Non-Product Quality: The Cornerstone for Success

Article

Walters, Sherry K.; Schrager, Mindy R.   (1990, ASQC)   Codex Corp., Canton, MA

Annual Quality Congress, San Francisco, CA    Vol. 44    No. 0
QICID: 9553    May 1990    pp. 826-832
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Article Abstract

Historically, Quality Assurance has focused on measuring and improving the quality of manufactured products. In recent years, books such as Karl Albrecht and Ron Zemke's Service America, have highlighted the importance of service quality. Today's quality orientation has shifted to incorporate service, administrative, and non-manufacturing quality as well as product quality. The benefits include reduced costs, increased revenue, increased market share, opened lines of communication, and a higher degree of customer satisfaction. By improving quality and streamlining non-product processes, success will follow. Non-Product Quality has become today's cornerstone for success.

Traditionally, industry orientation has defined a boundary between manufacturing and service quality. This boundary is often blurred due to the lack of a common definition for service across companies. The service quality definition must include all non-product and customer interface functions. Customer perceptions generally indicate that quality is much broader than the product or service the company provides. Customers are sensitive to issues ranging from the courtesy of the sales force to the accuracy and timeliness of the billing department. A quality conscious corporation must build their quality program on the foundation of product and non-product areas. Productivity, customer satisfaction, and market position will be achieved through quality.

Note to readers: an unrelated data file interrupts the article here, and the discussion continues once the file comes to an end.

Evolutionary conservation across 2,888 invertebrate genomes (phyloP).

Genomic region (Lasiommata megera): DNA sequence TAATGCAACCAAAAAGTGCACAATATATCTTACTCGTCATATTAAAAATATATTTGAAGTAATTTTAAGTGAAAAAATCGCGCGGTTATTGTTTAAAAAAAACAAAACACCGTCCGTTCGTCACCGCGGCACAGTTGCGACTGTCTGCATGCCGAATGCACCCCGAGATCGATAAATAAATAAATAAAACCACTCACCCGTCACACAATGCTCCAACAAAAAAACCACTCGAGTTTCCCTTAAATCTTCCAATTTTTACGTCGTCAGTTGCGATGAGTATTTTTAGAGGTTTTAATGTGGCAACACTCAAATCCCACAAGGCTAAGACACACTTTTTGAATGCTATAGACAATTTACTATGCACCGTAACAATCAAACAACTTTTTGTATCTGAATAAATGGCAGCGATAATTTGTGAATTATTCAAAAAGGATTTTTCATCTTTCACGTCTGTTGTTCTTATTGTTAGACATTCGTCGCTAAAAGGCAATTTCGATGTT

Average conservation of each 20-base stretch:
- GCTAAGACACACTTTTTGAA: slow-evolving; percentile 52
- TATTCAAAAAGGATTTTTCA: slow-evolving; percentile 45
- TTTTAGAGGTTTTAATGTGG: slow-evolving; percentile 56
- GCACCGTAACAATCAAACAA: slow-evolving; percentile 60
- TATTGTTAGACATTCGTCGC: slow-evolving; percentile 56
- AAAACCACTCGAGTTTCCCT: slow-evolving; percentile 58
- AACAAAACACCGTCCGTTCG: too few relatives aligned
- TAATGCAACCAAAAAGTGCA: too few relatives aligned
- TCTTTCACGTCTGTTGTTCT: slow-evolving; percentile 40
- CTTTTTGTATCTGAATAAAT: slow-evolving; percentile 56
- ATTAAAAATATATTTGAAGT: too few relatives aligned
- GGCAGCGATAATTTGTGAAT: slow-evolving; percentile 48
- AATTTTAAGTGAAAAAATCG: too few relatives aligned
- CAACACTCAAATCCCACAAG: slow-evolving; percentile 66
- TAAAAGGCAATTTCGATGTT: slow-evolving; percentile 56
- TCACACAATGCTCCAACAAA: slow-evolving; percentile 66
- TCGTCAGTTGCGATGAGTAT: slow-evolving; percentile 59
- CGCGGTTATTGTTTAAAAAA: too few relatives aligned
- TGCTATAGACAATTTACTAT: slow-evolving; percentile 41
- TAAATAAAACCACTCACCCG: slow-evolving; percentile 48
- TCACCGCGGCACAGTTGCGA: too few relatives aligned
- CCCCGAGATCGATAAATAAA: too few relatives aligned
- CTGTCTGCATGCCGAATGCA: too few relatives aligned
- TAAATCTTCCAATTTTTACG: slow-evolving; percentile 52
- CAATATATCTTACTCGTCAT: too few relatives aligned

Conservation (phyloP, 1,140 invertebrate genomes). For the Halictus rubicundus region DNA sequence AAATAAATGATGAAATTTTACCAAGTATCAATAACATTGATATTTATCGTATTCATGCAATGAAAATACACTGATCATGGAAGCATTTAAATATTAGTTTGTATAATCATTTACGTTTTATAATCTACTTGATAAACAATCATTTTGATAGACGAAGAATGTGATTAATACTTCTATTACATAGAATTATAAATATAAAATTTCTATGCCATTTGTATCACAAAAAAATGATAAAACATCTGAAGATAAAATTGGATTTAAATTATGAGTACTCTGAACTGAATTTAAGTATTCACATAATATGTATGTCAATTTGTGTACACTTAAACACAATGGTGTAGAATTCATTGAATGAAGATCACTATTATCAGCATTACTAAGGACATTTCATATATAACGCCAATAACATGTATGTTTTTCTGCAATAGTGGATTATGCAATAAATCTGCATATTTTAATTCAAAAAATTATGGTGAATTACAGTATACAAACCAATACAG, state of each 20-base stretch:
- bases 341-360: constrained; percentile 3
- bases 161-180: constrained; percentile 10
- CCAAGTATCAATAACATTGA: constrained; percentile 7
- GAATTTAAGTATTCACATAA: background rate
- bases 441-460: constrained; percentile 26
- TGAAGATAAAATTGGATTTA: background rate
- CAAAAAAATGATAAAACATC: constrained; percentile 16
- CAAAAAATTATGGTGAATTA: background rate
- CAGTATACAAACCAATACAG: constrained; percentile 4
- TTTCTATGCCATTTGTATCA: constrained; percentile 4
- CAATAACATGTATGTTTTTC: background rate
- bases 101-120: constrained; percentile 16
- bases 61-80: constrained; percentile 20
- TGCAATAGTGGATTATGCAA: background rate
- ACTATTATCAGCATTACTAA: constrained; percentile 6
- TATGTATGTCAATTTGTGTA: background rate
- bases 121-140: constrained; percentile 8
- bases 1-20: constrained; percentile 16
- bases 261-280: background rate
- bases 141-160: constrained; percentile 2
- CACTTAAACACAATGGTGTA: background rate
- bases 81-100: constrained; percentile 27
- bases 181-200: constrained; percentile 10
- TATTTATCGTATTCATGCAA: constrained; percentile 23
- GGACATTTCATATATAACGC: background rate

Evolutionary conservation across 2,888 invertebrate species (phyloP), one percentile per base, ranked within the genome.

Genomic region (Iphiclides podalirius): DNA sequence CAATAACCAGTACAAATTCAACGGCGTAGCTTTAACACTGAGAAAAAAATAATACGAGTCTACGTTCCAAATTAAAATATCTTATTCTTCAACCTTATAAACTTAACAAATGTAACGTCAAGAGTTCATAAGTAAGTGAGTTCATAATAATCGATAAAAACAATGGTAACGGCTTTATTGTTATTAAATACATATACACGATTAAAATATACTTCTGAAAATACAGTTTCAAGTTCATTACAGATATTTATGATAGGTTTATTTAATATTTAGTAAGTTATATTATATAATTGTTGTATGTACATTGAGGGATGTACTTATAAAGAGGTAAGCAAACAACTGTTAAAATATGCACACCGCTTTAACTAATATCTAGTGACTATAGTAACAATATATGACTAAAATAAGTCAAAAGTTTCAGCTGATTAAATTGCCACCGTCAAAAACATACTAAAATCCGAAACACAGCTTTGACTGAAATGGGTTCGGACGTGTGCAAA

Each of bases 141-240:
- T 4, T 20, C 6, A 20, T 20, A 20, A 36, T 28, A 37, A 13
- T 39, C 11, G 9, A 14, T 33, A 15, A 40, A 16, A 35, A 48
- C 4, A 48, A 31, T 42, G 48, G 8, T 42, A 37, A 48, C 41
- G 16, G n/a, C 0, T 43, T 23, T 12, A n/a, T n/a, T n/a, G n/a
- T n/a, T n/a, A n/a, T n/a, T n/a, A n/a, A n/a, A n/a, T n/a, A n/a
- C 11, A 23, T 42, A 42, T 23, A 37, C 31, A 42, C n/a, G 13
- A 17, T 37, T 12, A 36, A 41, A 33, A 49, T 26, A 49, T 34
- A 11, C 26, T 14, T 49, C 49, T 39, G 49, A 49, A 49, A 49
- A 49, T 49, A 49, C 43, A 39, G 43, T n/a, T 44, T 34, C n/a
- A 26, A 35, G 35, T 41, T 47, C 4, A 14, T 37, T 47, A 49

A continuous improvement program across all business functions is the basis for Total Customer Satisfaction and Total Quality in any company. Continuous improvement programs must incorporate mechanisms to measure quality, prioritize improvements, monitor progress and remeasure quality. These mechanisms and quality goals must be implemented for all facets of business operations.

The key measurement tools are customer satisfaction ratings, statistical techniques and Total Cycle Time. These tools should be utilized in both product and non-product areas to ensure a consistent quality measurement. The use of quality metrics must be supplemented by less quantifiable input from employee and customer programs to provide a balance in determining the direction of the total quality program.

Non-Product areas, such as Sales and Finance, should be prioritized based on customer and employee input. A series of brainstorming sessions are conducted to identify the following:

  1. Key business processes
  2. Customers and suppliers
  3. Key information needs
  4. Possible quality metrics
  5. Major functions and activities
  6. The quality tracking system
  7. The action plan
These sessions focus on the concept of a "continuous" improvement process by error-proofing individual processes and opening the lines of communication both internally and externally. Addressing "system" problems by using pareto charts developed from the quality tracking system will identify opportunities for improvement. These opportunities are prioritized and assigned to cross-functional improvement teams. Closed loop reviews, quality tracking systems, and periodic surveys will ensure that progress is maintained and quantified; thus, providing the cornerstone for success.

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